Saturday, March 26, 2011

Libya: Humanitarian, But Questions Linger

The Western military action in Libya, ostensibly to protect civilians, destroy Libyan military sites (but NOT kill Gaddafi), and support a "rebel coalition" of disparate tribal groups, has raised a lot of questions and has generated millions of words of heated debate on web sites. 

How can we support the rebels, and a Democratic revolution, without ousting Gaddafi (dead or alive)?  How will Gaddafi remain in power and not resort to civilian slaughter?  How do we justify civilian casualties in a "humanitarian" military action?  Why not intervene in other regimes with well-known, long-established human-rights atrocities?  

Who is arming the rebels? (While some news outlets provide closeups of "plastic guns", I saw plenty of grenade launchers in the same reports.)  Is there something else behind this sudden revolutionary spirit among repressed Middle Eastern and African regimes? 
 Can our economy afford this?

Most of the words being written, and most of the debates, are from people (like me) whose entire knowledge of the situation comes from the press.  Where will I find the trustworthy information that will answer these questions for me?

I wanted badly to support this effort as a purely humanitarian one.  I was becoming comfortable with those who felt this was the right thing to do, that even though we have not performed as quickly (or at all) in similar global situations, does not mean we should also ignore this one.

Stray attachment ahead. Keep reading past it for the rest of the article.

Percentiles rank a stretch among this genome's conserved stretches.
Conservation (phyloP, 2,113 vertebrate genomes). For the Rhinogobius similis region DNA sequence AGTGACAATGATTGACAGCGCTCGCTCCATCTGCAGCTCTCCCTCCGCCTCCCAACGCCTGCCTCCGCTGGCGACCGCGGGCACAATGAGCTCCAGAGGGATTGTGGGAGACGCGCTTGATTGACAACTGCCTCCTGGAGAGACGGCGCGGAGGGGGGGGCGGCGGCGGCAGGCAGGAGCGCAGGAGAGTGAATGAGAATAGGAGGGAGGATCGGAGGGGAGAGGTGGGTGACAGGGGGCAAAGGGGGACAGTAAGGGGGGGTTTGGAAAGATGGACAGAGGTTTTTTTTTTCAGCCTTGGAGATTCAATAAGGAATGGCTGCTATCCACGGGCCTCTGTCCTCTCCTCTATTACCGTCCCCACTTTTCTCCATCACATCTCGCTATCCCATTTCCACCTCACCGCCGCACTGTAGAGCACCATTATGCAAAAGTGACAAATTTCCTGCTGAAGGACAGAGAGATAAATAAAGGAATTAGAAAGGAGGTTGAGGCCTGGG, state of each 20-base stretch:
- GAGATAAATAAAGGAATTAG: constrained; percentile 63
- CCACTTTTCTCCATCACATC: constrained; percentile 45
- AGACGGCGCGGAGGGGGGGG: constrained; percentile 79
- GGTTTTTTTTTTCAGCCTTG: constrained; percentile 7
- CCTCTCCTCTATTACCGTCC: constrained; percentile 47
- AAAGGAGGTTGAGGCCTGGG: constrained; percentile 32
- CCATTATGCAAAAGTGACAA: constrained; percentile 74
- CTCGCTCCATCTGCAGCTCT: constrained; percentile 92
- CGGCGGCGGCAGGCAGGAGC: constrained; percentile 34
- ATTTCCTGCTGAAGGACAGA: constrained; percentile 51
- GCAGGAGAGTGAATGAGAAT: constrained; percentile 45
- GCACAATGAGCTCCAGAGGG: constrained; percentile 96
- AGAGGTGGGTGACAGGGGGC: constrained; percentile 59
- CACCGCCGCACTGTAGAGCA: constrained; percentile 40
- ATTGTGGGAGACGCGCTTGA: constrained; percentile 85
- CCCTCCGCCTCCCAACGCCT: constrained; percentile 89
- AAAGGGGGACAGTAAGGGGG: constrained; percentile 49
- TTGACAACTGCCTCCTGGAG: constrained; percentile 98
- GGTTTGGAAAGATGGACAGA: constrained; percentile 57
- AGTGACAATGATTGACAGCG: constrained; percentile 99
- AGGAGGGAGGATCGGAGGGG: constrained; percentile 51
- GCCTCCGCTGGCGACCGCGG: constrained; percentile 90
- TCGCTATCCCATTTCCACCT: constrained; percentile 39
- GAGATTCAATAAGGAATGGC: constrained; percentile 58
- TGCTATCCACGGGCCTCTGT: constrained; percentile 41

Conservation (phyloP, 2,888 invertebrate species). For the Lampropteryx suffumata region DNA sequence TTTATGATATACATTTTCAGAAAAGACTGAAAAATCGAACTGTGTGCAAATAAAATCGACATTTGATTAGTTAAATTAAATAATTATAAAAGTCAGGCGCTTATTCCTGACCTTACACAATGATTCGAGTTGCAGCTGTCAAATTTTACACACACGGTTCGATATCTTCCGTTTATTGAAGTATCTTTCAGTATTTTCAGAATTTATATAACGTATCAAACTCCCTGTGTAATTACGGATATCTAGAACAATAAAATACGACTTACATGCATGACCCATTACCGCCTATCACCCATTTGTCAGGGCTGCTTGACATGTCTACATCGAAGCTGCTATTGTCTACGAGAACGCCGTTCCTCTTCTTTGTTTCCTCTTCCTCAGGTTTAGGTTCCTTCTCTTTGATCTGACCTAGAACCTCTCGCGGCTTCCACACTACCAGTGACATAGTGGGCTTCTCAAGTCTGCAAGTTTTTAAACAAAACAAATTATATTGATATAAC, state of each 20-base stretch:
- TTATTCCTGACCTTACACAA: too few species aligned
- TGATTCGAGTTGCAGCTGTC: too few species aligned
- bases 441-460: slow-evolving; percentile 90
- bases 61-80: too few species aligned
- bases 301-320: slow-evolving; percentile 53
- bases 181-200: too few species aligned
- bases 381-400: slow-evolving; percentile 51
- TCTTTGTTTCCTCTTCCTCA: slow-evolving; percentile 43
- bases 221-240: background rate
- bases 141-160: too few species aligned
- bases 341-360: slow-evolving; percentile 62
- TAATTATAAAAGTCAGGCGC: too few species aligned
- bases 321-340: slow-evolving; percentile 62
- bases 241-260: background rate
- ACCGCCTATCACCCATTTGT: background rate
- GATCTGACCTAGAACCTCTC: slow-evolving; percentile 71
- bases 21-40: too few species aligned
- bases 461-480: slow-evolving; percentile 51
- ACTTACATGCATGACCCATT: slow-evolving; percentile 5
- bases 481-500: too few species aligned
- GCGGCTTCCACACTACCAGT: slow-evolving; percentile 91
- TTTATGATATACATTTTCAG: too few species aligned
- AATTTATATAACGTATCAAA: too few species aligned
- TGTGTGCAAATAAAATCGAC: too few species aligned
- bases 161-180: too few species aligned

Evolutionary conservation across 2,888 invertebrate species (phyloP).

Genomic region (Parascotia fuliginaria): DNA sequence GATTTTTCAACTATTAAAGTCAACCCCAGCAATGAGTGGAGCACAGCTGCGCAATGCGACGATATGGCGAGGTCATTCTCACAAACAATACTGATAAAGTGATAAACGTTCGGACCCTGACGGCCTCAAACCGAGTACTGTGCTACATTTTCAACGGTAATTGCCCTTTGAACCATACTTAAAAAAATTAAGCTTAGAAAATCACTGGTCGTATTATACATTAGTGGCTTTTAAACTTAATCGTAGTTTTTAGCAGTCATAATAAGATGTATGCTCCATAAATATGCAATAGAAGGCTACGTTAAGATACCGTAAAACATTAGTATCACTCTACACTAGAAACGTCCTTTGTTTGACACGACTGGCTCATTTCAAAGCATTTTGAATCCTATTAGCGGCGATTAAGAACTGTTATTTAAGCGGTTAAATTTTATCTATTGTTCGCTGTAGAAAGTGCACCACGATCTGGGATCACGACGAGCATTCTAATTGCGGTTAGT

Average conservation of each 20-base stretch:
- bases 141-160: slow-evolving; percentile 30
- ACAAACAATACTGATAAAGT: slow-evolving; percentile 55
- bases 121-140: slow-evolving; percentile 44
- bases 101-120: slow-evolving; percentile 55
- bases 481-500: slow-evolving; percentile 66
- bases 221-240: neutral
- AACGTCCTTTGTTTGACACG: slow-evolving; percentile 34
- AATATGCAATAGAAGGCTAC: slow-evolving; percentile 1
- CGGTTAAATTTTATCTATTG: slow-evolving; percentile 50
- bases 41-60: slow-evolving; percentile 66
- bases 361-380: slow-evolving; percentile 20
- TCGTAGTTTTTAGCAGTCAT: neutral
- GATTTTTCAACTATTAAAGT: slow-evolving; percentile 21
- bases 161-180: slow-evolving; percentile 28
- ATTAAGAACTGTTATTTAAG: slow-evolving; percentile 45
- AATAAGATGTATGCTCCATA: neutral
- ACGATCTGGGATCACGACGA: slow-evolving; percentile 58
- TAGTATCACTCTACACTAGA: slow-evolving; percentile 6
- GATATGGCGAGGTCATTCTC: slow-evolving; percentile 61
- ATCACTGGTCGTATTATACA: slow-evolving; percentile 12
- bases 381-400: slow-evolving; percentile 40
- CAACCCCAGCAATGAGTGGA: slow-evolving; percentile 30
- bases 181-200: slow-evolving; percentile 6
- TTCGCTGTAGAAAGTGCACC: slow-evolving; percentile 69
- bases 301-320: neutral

But then, like a grain of sand inside a comfortable shoe, earlier this week a quote from former Illinois Congressman and now U.S. Senator Mark Kirk, nagged me with uncomfortable doubt about our altruism in saving Libyans from their dictator...

A bit more hawkish, Sen. Mark Kirk, R-Ill., a Naval Reserve intelligence officer, said Monday in Chicago that this country is now in a "shooting war" with Gaddafi's forces - and the goal should be to end his regime.
If that goal is achieved relatively quickly, Kirk said, it would help stabilize the region's oil markets and help lower the price of gasoline. However, the Illinois senator said he regarded the no-fly zone over Libya as an act of war - and that Congress should have an opportunity to endorse that action. Kirk said  (he hoped that Obama will formally seek congressional authorization for the use of force later this week.
Oil markets and gas prices...nagging at my intuition over this whole turn of events....

No comments:

Post a Comment